Another aspect of this attitude problem is that it can infect even the most well intentioned of those who join the police force. Once immersed in the culture, it becomes difficult to not absorb it.

    As for the .50 providing “just as much sport” as a smaller gun, well … I surely do enjoy plinking away with my .22s, but the .50 is at a whole ‘nother level. Kinda like the difference between pine-box derby and NASCAR, ya know? :D

    Comment by jed — September 6, 2008 @ 6:15 am
  4. [...] off their badass selves, tarran, at The Liberty Papers, has posted a nicely done commentary. Aren’t Libertarians Being a Bit Hypocritical and Hoplophobic? tags: [abuse of power, [...]

    Pingback by FreedomSight » Blog Archive » Tarran on the “Big Police Weapons” Thing — September 6, 2008 @ 6:24 am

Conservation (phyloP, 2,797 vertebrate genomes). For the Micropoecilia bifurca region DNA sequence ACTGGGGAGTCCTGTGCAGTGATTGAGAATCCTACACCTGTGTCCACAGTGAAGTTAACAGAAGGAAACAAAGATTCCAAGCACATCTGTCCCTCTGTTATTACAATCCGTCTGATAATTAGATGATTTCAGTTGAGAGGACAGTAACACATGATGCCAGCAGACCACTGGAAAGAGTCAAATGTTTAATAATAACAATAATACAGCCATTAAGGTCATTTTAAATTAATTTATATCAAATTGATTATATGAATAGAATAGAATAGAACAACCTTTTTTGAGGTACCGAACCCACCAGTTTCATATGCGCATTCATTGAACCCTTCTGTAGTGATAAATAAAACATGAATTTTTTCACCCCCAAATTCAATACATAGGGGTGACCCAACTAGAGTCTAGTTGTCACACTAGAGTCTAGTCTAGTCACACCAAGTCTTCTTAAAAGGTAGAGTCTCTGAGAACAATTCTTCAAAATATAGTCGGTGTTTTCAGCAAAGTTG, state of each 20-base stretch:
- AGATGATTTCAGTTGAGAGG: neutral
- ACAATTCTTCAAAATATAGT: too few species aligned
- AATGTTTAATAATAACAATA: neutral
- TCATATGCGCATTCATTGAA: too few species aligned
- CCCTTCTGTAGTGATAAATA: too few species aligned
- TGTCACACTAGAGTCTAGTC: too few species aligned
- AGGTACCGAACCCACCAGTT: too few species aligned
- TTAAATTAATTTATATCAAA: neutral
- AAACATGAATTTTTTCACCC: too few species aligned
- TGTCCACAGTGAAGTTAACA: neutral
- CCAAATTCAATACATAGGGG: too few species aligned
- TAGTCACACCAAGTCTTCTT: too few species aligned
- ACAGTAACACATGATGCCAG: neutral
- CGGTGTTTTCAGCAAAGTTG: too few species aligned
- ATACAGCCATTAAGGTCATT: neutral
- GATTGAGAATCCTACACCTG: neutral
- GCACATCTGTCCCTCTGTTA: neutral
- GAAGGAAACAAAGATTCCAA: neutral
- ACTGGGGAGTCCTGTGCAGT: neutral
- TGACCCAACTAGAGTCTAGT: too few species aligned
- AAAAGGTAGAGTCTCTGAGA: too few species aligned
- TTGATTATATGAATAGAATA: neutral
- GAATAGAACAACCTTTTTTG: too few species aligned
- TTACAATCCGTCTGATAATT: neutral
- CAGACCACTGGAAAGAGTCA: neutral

5. By god… Tarran and I agree on something?

    Oh and any time a sworn law enforcement officer (or other agent of the state) calls unsworn persons (or those who are not agents of the state) “civilians”, they should be slapped across the face, hard.

    Comment by Chris — September 6, 2008 @ 8:21 am
  6. Thomas,

    Actually, if you are interested in the comprehensive list of the weapons I think it’s OK for you to have, you should read my first post on The Liberty Papers, The W-88? That’s perfect for home defense.

    Comment by tarran — September 6, 2008 @ 9:03 am
  7. Oh Chris,

    I’m sure we agree on much. I tend to focus on the areas that are controversial because,
    1) It’s fun,
    2) I am trying to differentiate my brand from Brad’s, and he doesn’t make it easy. I strongly suspect that despite his hot denials, Brad is a closet anarchist.

    Comment by tarran — September 6, 2008 @ 9:12 am
  8. Jed,

    You are quite correct. There are lots of different factors at work simultaneously. The problem is a cultural one, and will only go away when that culture goes away.